I was bored out of my mind, and kept dragging on this poor book for so many days, just because I don't know when to give up. It had all the best parts of Grant's writing but there was so much fluff, so many needless pages of everyday dialogue, of characters explaining everything to each other and to the reader. I feel like if it had an austere editor who told her "No, you said it was going to be a duology, just cut the needless points out and rewrite it" this could have been one of my favorites.

Up until 47% of the book, nothing happened. For the first 40% of this book [thank kindle for percentages] you're just getting acquainted with the world and how things work. In the most painful, excruciatingly slow, boring and mundane way possible. Whole chapters would have been mere sentences in the hands of other writers, and nothing of the plot or our connection to the characters would have been compromised.

I'm almost angry, which is because I read this book in a very particular sort of way. Each night my boyfriend and I would take turns reading each other a chapter of it. [We've done this with many other books and Mira Grant is our favorite option thus far.] So I had to literally pronounce every needless little repetition and explanation. Every little thing that offered absolutely nothing. Every character smirking, or saying a quirky thing, explaining in minute detail something that was already explained, making a needlessly long and out-of-character joke, everything, I read it all out loud. So excuse me if I sound a bit bitter.

We later theorized that what made this world-setup so boring was the fact that it didn't differ so much from our own reality, not in any significant, palpable every-day life kind of way. In [b:Feed|7094569|Feed (Newsflesh Trilogy, #1)|Mira Grant|https://images.gr-assets.com/books/1408500437s/7094569.jpg|7351419] we had a whole different world to get to know. Everything was new, and the communities she created felt like an exciting sociological experiment. In [b:Into the Drowning Deep|34523174|Into the Drowning Deep (Rolling in the Deep, #1)|Mira Grant|https://images.gr-assets.com/books/1489176444s/34523174.jpg|55657440] there was a looming climate disaster affecting the planet and we had to get to know many different characters and understand their specific scientific sectors. In Parasite we have a woman trying to learn how to... "people" again, after a severe case of amnesia, but instead of following her first days after waking up from her coma, we time-skip to six years after that. So what we end up getting is a person that is already acquainted with the world. And the only thing that's different is this new popural treatment using parasites, which is always only briefly explained because it's a major plot point and therefore cannot be fully explored in fear of giving away too much. So we are left wondering in a familiar world, with a somewhat naive woman, going about her everyday life. Thrilling.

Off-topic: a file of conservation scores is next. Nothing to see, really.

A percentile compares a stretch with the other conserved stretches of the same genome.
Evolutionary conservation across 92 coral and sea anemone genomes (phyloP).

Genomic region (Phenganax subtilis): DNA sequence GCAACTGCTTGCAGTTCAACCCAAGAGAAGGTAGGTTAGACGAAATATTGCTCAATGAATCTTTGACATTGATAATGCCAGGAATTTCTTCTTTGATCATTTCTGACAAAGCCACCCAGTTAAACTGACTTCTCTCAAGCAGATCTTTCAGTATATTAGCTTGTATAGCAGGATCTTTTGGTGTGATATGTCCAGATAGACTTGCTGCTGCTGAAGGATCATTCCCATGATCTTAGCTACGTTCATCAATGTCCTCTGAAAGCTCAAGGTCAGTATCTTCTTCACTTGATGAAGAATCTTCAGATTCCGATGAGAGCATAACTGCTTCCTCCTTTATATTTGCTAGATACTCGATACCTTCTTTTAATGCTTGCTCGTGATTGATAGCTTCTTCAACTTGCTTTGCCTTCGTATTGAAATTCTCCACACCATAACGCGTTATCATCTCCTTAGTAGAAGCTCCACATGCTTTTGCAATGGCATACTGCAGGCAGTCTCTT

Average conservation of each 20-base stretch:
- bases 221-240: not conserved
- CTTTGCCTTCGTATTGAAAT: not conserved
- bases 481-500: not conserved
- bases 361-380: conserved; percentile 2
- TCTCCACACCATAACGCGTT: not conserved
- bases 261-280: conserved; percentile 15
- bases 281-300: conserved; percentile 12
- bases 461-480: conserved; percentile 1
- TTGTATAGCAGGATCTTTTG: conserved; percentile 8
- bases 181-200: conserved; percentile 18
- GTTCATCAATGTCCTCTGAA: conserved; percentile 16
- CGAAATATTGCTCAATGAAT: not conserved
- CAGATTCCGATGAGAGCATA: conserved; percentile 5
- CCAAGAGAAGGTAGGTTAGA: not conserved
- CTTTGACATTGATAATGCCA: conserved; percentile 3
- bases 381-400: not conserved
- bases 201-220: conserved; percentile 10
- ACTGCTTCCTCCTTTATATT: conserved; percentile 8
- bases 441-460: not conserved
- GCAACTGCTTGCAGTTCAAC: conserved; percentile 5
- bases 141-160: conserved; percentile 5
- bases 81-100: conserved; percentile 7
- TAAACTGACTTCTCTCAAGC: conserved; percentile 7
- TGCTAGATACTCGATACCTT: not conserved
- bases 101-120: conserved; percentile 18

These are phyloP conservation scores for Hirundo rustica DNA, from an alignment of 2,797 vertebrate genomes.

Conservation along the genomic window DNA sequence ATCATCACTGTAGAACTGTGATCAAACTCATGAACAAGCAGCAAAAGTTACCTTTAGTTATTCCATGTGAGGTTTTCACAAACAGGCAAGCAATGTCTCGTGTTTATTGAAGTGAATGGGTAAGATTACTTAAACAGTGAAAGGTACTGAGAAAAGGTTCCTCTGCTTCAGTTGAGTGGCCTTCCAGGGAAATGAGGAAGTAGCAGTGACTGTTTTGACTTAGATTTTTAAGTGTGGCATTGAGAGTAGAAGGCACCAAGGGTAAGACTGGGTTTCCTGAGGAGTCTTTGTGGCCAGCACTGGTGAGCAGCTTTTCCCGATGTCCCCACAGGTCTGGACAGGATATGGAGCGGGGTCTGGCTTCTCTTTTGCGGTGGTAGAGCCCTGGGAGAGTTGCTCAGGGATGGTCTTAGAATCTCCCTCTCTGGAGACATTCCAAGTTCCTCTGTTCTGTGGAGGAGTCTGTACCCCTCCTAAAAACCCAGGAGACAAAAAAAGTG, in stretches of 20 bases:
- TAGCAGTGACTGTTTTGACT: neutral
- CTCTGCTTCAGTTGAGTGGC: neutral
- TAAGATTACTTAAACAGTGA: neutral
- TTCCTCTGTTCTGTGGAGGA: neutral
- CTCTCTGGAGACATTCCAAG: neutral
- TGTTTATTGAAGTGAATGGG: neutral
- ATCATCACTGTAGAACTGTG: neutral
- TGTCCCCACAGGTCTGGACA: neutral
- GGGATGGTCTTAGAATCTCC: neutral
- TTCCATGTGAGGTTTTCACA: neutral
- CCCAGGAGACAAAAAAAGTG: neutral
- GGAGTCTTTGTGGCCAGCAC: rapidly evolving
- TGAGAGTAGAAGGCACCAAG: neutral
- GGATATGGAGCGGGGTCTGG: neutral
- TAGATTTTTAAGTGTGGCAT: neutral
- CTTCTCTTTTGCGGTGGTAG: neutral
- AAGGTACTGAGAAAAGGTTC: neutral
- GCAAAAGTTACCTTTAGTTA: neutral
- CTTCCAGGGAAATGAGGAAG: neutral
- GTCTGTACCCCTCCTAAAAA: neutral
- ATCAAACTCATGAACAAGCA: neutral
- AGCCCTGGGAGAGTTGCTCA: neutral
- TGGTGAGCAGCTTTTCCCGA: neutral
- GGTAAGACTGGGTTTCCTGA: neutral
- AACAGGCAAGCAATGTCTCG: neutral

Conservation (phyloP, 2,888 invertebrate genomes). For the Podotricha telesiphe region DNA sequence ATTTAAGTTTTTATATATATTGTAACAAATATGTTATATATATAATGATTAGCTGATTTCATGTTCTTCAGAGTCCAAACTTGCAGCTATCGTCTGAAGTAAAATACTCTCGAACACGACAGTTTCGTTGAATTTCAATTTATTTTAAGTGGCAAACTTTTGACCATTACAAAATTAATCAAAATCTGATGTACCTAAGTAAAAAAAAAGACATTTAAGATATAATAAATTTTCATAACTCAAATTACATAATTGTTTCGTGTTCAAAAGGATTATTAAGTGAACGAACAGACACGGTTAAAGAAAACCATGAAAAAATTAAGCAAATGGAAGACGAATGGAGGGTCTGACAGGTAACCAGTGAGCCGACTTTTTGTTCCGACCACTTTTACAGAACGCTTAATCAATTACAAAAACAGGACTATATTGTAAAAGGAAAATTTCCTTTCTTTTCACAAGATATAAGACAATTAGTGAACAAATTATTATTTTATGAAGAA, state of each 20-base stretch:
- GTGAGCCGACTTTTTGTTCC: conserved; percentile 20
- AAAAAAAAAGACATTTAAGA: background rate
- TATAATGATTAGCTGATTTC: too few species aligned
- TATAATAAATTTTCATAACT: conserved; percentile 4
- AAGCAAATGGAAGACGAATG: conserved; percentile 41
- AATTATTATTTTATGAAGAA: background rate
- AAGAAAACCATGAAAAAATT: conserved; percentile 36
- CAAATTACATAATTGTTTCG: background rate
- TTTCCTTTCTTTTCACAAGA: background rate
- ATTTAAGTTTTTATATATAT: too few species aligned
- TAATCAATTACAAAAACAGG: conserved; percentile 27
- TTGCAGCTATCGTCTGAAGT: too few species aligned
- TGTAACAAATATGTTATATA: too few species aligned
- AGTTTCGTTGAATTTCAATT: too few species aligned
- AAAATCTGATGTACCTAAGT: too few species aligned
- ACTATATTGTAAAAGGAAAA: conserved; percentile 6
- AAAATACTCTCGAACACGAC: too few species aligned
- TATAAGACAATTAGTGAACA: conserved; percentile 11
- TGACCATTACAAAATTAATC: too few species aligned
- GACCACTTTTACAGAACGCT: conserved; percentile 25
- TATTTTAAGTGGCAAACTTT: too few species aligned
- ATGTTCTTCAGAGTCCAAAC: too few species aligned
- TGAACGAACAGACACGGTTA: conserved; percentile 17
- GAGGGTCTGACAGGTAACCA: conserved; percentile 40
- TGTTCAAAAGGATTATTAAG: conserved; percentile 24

And then the plot starts. And you, being an avid horror and sci-fi fan, have already understood the big reveal and you're waiting for the characters to figure it out so we can get this worm train going baby. And you're waiting. And you're waiting. And you begin to wonder whether Mira Grant even cares about this *thing* you've figured out since the fourth chapter and OH MY GOD IT'S LITERALLY REVEALED IN THE LAST PARAGRAPH OF THE BOOK ARE YOU FREAKING SERIOUS NOW? This was the big reveal? Have I been reading a book for toddlers? Are you the same woman who wrote about political conspiracies? Did you seriously thought this was even a reveal? Do you feel like I'm yelling? 'Cause you can bet your ass I am.

Let me back up a bit. I understand that *the thing* which is being revealed, could be thought of as common knowledge for the reader, and the actual reveal being not that it's confirmed to us, but to the character we follow. Maybe the reveal is that finally SHE gets to know, and we get to be there watching her. The payoff to that would be witnessing her emotional, mental reaction to this. See how it affects her, changes her world view, maybe puts in perspective some of her behaviors and relationships. Maybe it makes her re-evaluate even herself, changes her in some way. This would be very interesting, but is not what happens. The book just ends there. We, and her, learn *the thing* and then curtain roll. So this theory, gets scrapped easily.